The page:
PhysiCell is licensed under the (3-Clause) BSD License. It is GPL v2 and v3 compatible, and suitable for commercial use in many circumstances.

PhysiCell is an academic/scientific code, and it should not be used as the basis for individual medical decisions. (That's what peer review, clinical trials, and FDA oversight are for!) Always consult your physician when making medical decisions.

Downloads Back to top

Software

PhysiCell is available for download at SourceForge. Each download includes a tutorial and code examples.

Most recent versions

Version Release Date Download link
1.2.1 1 September 2017 http://bit.ly/2wAc4PX [sf.net] (zipped source)
http://bit.ly/2wCC3ol [sf.net] (virtual appliance)
Notes: New code samples for multicellular bioengineering, cancer heterogeneity, cancer immunology. Bugfixes. Improved MultiCellDS output.
1.2.0 30 July 2017 http://bit.ly/2pTwgup [sf.net] (zipped source)
http://bit.ly/2vY51P1 [sf.net] (virtual appliance)
Notes: Major Phenotype rewrite, usability improvements, new motility, full user guide.
1.1.1 18 May 2017 http://bit.ly/2pTwgup [sf.net]
Notes: Minor bugfixes
1.1.0 16 May 2017 http://bit.ly/2pPmERw [sf.net]
Notes: Usability, visualization, and MultiCellDS improvements
1.0.0 12 September 2016 http://bit.ly/2cqoAob [sf.net]
Notes: First public release

Documentation

PhysiCell Method Paper:
Ghaffarizadeh et al. (2017, in revision) published the original version of PhysiCell. It is under review and revision at PLoS Computational Biology.
bioRxiv preprint: https://doi.org/10.1101/088773
PhysiCell Method Paper: Supplementary Materials
The supplementary materials to Ghaffarizadeh et al. (2017, in revision) includes more information on the underlying algorithms, reference parameter values, and extensive testing results.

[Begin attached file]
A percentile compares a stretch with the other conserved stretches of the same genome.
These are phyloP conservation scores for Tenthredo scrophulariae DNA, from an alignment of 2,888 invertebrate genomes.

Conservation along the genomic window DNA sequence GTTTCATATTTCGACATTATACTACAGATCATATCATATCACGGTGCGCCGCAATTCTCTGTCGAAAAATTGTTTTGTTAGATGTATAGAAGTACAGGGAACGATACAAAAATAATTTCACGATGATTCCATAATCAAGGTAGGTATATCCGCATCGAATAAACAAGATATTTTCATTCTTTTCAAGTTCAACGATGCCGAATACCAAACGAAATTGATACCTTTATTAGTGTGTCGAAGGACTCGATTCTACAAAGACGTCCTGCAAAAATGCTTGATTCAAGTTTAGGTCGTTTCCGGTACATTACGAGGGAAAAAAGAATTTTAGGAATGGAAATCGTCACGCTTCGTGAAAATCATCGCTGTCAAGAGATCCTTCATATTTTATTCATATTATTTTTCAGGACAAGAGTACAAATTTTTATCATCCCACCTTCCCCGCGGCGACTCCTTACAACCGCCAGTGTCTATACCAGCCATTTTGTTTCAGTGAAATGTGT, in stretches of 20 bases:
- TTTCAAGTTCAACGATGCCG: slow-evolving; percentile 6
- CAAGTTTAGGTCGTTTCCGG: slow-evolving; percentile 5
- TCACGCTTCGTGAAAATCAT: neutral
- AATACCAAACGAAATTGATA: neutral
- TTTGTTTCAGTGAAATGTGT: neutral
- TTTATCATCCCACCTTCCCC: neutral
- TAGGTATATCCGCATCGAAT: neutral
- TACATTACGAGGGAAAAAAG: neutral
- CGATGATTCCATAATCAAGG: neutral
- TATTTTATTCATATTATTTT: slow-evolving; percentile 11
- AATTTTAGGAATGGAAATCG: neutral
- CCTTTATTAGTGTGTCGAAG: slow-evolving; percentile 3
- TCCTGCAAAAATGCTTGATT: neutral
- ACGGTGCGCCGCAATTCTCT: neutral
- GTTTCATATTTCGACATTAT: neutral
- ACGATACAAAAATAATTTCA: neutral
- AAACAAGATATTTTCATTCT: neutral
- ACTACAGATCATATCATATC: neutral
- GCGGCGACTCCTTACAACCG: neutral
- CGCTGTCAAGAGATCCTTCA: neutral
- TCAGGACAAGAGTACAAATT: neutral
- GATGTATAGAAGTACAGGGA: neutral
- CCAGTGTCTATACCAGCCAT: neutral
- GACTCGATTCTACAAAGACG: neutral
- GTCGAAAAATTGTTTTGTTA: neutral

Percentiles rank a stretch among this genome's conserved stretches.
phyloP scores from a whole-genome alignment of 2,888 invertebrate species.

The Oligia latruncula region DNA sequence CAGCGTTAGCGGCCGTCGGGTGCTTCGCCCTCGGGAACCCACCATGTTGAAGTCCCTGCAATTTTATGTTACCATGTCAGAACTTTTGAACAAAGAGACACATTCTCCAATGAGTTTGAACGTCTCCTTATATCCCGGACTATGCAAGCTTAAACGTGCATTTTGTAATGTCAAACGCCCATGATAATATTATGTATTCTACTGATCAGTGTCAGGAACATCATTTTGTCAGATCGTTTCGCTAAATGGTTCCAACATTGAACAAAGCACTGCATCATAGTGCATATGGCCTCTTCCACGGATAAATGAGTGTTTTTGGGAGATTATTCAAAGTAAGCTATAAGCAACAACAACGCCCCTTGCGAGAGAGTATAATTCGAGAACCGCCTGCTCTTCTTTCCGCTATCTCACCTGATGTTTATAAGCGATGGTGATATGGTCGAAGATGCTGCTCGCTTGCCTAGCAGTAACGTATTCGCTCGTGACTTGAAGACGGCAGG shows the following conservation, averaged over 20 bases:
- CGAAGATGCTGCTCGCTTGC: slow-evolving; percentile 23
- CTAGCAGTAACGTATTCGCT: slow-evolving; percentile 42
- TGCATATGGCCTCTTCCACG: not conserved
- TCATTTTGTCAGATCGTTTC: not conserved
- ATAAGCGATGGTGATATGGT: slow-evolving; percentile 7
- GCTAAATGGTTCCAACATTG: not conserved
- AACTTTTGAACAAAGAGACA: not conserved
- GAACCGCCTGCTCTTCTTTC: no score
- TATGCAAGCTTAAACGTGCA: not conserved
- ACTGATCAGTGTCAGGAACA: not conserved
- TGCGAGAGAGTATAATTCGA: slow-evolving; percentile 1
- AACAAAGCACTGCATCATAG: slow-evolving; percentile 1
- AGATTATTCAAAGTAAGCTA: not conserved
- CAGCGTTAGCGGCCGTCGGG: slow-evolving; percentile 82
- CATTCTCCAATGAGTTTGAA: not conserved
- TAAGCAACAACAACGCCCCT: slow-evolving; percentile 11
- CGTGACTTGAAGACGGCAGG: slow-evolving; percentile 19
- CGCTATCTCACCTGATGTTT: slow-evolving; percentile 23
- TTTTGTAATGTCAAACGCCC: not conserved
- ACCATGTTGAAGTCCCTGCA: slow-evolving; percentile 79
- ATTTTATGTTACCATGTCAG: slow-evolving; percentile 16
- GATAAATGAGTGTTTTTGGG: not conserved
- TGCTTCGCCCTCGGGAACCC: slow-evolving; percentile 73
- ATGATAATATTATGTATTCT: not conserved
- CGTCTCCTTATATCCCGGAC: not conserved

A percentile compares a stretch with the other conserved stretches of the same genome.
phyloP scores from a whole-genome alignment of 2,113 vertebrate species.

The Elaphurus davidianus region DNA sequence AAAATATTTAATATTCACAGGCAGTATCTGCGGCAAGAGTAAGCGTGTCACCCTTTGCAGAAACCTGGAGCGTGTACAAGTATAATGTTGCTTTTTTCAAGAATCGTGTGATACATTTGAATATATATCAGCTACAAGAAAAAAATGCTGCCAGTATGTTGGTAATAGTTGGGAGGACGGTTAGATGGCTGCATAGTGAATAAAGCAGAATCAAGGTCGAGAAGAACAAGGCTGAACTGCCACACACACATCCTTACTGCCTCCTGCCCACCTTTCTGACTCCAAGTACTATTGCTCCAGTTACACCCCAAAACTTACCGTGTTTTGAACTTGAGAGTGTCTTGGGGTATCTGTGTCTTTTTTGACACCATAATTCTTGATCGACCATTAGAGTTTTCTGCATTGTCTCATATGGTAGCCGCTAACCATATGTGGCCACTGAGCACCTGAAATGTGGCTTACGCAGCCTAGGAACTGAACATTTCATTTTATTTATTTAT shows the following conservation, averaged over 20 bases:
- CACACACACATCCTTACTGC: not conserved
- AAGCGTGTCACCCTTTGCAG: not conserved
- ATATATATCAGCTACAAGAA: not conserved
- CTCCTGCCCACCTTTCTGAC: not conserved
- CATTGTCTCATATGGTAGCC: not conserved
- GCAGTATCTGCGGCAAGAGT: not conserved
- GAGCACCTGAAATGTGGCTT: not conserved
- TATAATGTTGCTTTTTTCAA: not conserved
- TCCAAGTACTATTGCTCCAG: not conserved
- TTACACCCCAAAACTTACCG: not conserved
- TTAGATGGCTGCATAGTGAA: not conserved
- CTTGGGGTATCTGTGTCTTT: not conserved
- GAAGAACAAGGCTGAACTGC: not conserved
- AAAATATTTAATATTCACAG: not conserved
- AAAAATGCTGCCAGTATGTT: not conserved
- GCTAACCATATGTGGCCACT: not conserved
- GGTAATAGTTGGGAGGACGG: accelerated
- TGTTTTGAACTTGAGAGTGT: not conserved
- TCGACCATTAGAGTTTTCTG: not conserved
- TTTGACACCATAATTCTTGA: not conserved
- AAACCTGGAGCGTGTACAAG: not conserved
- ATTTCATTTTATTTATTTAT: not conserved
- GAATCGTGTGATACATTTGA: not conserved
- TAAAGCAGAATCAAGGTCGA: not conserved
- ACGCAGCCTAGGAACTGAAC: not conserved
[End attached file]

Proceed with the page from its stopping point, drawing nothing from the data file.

User Manual
A full user manual is included with every PhysiCell download.
Tutorials and blog posts
We have posted tutorials on setting up a compatible g++ development, common compiling problems, and using PhysiCell. Please visit:

http://www.mathcancer.org/blog/physicell-tutorials/

Support Back to top

For support, please contact Paul Macklin.

If you plan to use PhysiCell in a grant proposal or a project, please consider including Paul Macklin as a Co-I or consultant for more dedicated support.

Tutorials

We are creating numerous tutorials on using PhysiCell. Please visit:

http://www.mathcancer.org/blog/physicell-tutorials/

New users should particularly note the tutorials on preparing your development environment for C++ programs with OpenMP.

Please note that OSX by default uses "fake" gcc (an alias that substitutes LLVM/Clang, often without OpenMP suppport) in their command line. Those users should install a full version gcc if they can't compile PhysiCell. See this tutorial.

Bugs and Support Requests

Users can submit bug reports and support requests at:

https://sourceforge.net/projects/physicell/support?source=navbar

Development Roadmap Back to top

More soon.

How to Cite PhysiCell Back to top

PhysiCell is under review and revision at PLoS Computational Biology. For now, please reference our bioRxiv preprint:

We built our model using PhysiCell (Version 1.2.1). [1]

[1] A. Ghaffarizadeh, S.H. Friedman, S.M. Mumenthaler, and P. Macklin, PhysiCell: an Open Source Physics-Based Cell Simulator for 3-D Multicellular Systems, bioRxiv 088773, 2016. DOI: 10.1101/088773.

We will update this citation information once PhysiCell has been accepted for publication.

You can also cite an earlier (2-D) version of the model by our 2012 paper in the Journal of Theoretical Biology:

P. Macklin, M.E. Edgerton, A.M. Thompson, and V. Cristini. Patient-calibrated agent-based modelling of ductal carcinoma in situ (DCIS): From microscopic measurements to macroscopic predictions of clinical progression. J. Theor. Biol. 301:122-40, 2012. DOI: 10.1016/j.jtbi.2012.02.002.

Some Publications and Projects that cite PhysiCell

Nothing just yet. :-)

Additional topics Back to top